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Agents of Deterioration: Light

Today’s agent of deterioration is guaranteed to be illuminating. It’s one that’s pretty glaring, if I do say so myself. Don’t worry; I’m sure you’re bright enough to have already figured out what it is. It’s light!

This one is filled with dilemmas because without light, there would be no way for us to see… well, anything really. But, light can also damage and degrade objects quite rapidly. So with this agent of deterioration, we have to compromise and come up with some sort of balance between seeing the artefact, and protecting it.

Now, there are different types of light than can cause various damages to objects. There’s regular light, meaning the spectrum of light that is visible, the stuff that makes us see. Then there are two other invisible forms we need to be aware of: Ultraviolet and Infrared light. We can’t see them, but they can be super damaging to artwork.

And yes, before you start writing this in the comments, visible light sources and light bulbs or you know like… the sun can also produce ultraviolet and infrared light. And there’s a lot of physics and science that go in to talking about photon energies and light particles and light waves and what have you, but I am not a light science expert so I will only be telling you about the effect various light forms have on cultural heritage objects. Capiche?

But let’s get into some introductory science first by looking at the light spectrum. Light is made up of electromagnetic radiation or waves. Different types of light have various energies. Let’s look at the light spectrum shall we? On the high end, we’ve got ultraviolet rays. Ultraviolet light is made up of short, closely packed together waves. These have more power. After that, we have all the colours of the rainbow. This is the visible light that makes up everything we can see. As the colours transition to red, the wavelengths get longer, and we have infrared light on that end. These three things are what we need to worry about when protecting cultural heritage.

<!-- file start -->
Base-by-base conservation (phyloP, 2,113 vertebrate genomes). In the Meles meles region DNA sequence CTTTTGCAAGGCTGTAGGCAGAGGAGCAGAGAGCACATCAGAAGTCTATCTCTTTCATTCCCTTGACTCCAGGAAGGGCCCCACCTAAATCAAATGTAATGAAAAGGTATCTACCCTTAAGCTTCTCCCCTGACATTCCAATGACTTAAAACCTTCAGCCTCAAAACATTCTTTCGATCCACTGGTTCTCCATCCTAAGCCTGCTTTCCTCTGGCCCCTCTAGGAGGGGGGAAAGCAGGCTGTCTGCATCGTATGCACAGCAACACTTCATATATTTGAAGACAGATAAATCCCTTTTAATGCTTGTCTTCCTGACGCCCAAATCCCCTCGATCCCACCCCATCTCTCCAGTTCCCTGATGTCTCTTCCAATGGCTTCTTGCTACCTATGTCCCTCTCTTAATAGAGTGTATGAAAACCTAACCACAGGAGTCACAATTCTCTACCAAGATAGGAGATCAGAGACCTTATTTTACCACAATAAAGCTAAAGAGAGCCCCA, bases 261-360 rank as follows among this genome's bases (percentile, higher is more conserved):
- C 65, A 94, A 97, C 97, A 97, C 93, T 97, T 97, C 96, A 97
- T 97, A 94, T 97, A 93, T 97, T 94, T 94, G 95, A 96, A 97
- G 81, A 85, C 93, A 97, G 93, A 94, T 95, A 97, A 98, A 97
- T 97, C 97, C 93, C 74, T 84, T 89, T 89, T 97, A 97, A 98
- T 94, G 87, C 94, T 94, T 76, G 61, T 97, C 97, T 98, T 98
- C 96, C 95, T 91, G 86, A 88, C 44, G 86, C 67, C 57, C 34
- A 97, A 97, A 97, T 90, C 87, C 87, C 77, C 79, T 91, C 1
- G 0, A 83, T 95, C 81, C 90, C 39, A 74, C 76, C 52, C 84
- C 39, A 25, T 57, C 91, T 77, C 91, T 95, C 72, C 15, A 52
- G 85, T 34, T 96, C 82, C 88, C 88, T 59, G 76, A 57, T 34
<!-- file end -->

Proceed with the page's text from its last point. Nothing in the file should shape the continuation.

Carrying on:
These three forms of light have different damaging effects on objects. Ultraviolet rays have a very high energy and can lead to yellowing and complete breakdown of materials like adhesives and paper. Think of old painted surfaces of lawn furniture that just starts flaking off, or old yellow glue that crumbles when you touch it. Uv light just causes

Visible light, all that stuff in-between UV and infrared light causes fading or bleaching of colours. Some colours can fade in just a few hours, whereas some could take years to become noticeable. Of course if something is in direct sunlight, it will fade a lot faster in comparison to lower museum lighting. I have an example here:

Remember whenever they were changing the board decorations in elementary school and the places where pictures were over the construction paper were always darker than the uncovered spots? Prime example of fading.